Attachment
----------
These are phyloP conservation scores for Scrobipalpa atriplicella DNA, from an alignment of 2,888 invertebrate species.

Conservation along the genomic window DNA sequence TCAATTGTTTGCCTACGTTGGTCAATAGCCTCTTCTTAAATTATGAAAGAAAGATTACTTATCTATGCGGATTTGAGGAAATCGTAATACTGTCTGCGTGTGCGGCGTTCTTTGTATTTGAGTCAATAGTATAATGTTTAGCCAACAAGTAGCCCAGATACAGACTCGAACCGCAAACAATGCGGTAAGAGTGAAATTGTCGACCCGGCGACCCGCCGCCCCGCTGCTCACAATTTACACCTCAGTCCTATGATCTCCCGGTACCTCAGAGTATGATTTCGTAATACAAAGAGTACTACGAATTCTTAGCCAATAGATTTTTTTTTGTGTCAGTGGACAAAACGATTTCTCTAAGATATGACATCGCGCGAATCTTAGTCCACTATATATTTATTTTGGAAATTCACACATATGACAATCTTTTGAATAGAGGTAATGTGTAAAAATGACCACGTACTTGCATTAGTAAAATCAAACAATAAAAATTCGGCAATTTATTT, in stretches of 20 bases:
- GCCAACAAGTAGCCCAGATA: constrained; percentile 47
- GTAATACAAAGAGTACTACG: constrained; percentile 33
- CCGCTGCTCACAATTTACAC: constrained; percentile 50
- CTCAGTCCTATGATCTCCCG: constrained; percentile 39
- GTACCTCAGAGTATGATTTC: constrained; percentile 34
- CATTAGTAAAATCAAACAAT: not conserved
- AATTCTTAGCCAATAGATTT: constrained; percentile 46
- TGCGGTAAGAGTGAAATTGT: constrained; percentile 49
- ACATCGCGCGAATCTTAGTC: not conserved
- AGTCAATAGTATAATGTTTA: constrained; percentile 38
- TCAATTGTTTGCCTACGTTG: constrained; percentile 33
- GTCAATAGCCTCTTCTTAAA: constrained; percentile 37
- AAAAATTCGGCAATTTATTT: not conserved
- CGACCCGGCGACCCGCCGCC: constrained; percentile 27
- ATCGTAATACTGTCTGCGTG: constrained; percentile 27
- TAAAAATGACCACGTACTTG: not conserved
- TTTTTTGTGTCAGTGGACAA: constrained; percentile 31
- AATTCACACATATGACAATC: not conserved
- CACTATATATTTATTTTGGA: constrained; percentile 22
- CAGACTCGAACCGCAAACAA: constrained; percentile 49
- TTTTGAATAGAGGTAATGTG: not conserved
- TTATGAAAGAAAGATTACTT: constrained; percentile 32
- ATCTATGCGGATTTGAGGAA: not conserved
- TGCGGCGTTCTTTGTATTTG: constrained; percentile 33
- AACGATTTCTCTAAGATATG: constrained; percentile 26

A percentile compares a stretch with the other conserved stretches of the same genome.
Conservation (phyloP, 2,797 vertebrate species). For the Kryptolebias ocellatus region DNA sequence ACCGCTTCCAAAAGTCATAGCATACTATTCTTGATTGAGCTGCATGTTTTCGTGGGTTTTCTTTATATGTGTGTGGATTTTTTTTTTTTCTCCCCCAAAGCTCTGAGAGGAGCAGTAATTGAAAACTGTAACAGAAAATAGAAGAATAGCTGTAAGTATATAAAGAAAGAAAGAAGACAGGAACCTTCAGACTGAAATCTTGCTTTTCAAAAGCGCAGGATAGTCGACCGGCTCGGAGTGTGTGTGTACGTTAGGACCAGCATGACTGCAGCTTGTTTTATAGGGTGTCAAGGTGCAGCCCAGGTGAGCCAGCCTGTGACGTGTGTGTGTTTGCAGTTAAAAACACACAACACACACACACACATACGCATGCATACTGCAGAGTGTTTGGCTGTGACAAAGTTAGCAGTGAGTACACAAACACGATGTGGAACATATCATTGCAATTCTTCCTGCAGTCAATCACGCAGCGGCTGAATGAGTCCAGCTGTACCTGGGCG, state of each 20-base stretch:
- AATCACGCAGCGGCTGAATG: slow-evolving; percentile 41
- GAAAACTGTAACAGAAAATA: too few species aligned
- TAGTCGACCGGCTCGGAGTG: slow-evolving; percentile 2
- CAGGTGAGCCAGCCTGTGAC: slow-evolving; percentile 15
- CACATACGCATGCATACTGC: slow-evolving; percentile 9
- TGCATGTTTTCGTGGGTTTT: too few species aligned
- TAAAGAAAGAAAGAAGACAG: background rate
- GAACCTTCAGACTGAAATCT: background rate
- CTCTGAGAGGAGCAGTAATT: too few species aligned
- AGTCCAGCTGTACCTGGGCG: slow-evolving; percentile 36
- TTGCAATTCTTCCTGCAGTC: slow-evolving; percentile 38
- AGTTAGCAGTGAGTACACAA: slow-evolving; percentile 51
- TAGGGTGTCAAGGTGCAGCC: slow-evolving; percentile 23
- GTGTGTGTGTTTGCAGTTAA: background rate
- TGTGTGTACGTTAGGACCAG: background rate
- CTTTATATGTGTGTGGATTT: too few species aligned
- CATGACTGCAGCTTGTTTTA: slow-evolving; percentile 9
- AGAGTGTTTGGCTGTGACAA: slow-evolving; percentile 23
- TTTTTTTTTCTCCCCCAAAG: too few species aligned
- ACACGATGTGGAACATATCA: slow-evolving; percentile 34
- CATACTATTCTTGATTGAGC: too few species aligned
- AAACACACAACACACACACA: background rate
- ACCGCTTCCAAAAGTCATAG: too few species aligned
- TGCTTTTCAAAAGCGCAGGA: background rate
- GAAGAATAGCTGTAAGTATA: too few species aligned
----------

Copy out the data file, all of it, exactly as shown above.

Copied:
These are phyloP conservation scores for Scrobipalpa atriplicella DNA, from an alignment of 2,888 invertebrate species.

Conservation along the genomic window DNA sequence TCAATTGTTTGCCTACGTTGGTCAATAGCCTCTTCTTAAATTATGAAAGAAAGATTACTTATCTATGCGGATTTGAGGAAATCGTAATACTGTCTGCGTGTGCGGCGTTCTTTGTATTTGAGTCAATAGTATAATGTTTAGCCAACAAGTAGCCCAGATACAGACTCGAACCGCAAACAATGCGGTAAGAGTGAAATTGTCGACCCGGCGACCCGCCGCCCCGCTGCTCACAATTTACACCTCAGTCCTATGATCTCCCGGTACCTCAGAGTATGATTTCGTAATACAAAGAGTACTACGAATTCTTAGCCAATAGATTTTTTTTTGTGTCAGTGGACAAAACGATTTCTCTAAGATATGACATCGCGCGAATCTTAGTCCACTATATATTTATTTTGGAAATTCACACATATGACAATCTTTTGAATAGAGGTAATGTGTAAAAATGACCACGTACTTGCATTAGTAAAATCAAACAATAAAAATTCGGCAATTTATTT, in stretches of 20 bases:
- GCCAACAAGTAGCCCAGATA: constrained; percentile 47
- GTAATACAAAGAGTACTACG: constrained; percentile 33
- CCGCTGCTCACAATTTACAC: constrained; percentile 50
- CTCAGTCCTATGATCTCCCG: constrained; percentile 39
- GTACCTCAGAGTATGATTTC: constrained; percentile 34
- CATTAGTAAAATCAAACAAT: not conserved
- AATTCTTAGCCAATAGATTT: constrained; percentile 46
- TGCGGTAAGAGTGAAATTGT: constrained; percentile 49
- ACATCGCGCGAATCTTAGTC: not conserved
- AGTCAATAGTATAATGTTTA: constrained; percentile 38
- TCAATTGTTTGCCTACGTTG: constrained; percentile 33
- GTCAATAGCCTCTTCTTAAA: constrained; percentile 37
- AAAAATTCGGCAATTTATTT: not conserved
- CGACCCGGCGACCCGCCGCC: constrained; percentile 27
- ATCGTAATACTGTCTGCGTG: constrained; percentile 27
- TAAAAATGACCACGTACTTG: not conserved
- TTTTTTGTGTCAGTGGACAA: constrained; percentile 31
- AATTCACACATATGACAATC: not conserved
- CACTATATATTTATTTTGGA: constrained; percentile 22
- CAGACTCGAACCGCAAACAA: constrained; percentile 49
- TTTTGAATAGAGGTAATGTG: not conserved
- TTATGAAAGAAAGATTACTT: constrained; percentile 32
- ATCTATGCGGATTTGAGGAA: not conserved
- TGCGGCGTTCTTTGTATTTG: constrained; percentile 33
- AACGATTTCTCTAAGATATG: constrained; percentile 26

A percentile compares a stretch with the other conserved stretches of the same genome.
Conservation (phyloP, 2,797 vertebrate species). For the Kryptolebias ocellatus region DNA sequence ACCGCTTCCAAAAGTCATAGCATACTATTCTTGATTGAGCTGCATGTTTTCGTGGGTTTTCTTTATATGTGTGTGGATTTTTTTTTTTTCTCCCCCAAAGCTCTGAGAGGAGCAGTAATTGAAAACTGTAACAGAAAATAGAAGAATAGCTGTAAGTATATAAAGAAAGAAAGAAGACAGGAACCTTCAGACTGAAATCTTGCTTTTCAAAAGCGCAGGATAGTCGACCGGCTCGGAGTGTGTGTGTACGTTAGGACCAGCATGACTGCAGCTTGTTTTATAGGGTGTCAAGGTGCAGCCCAGGTGAGCCAGCCTGTGACGTGTGTGTGTTTGCAGTTAAAAACACACAACACACACACACACATACGCATGCATACTGCAGAGTGTTTGGCTGTGACAAAGTTAGCAGTGAGTACACAAACACGATGTGGAACATATCATTGCAATTCTTCCTGCAGTCAATCACGCAGCGGCTGAATGAGTCCAGCTGTACCTGGGCG, state of each 20-base stretch:
- AATCACGCAGCGGCTGAATG: slow-evolving; percentile 41
- GAAAACTGTAACAGAAAATA: too few species aligned
- TAGTCGACCGGCTCGGAGTG: slow-evolving; percentile 2
- CAGGTGAGCCAGCCTGTGAC: slow-evolving; percentile 15
- CACATACGCATGCATACTGC: slow-evolving; percentile 9
- TGCATGTTTTCGTGGGTTTT: too few species aligned
- TAAAGAAAGAAAGAAGACAG: background rate
- GAACCTTCAGACTGAAATCT: background rate
- CTCTGAGAGGAGCAGTAATT: too few species aligned
- AGTCCAGCTGTACCTGGGCG: slow-evolving; percentile 36
- TTGCAATTCTTCCTGCAGTC: slow-evolving; percentile 38
- AGTTAGCAGTGAGTACACAA: slow-evolving; percentile 51
- TAGGGTGTCAAGGTGCAGCC: slow-evolving; percentile 23
- GTGTGTGTGTTTGCAGTTAA: background rate
- TGTGTGTACGTTAGGACCAG: background rate
- CTTTATATGTGTGTGGATTT: too few species aligned
- CATGACTGCAGCTTGTTTTA: slow-evolving; percentile 9
- AGAGTGTTTGGCTGTGACAA: slow-evolving; percentile 23
- TTTTTTTTTCTCCCCCAAAG: too few species aligned
- ACACGATGTGGAACATATCA: slow-evolving; percentile 34
- CATACTATTCTTGATTGAGC: too few species aligned
- AAACACACAACACACACACA: background rate
- ACCGCTTCCAAAAGTCATAG: too few species aligned
- TGCTTTTCAAAAGCGCAGGA: background rate
- GAAGAATAGCTGTAAGTATA: too few species aligned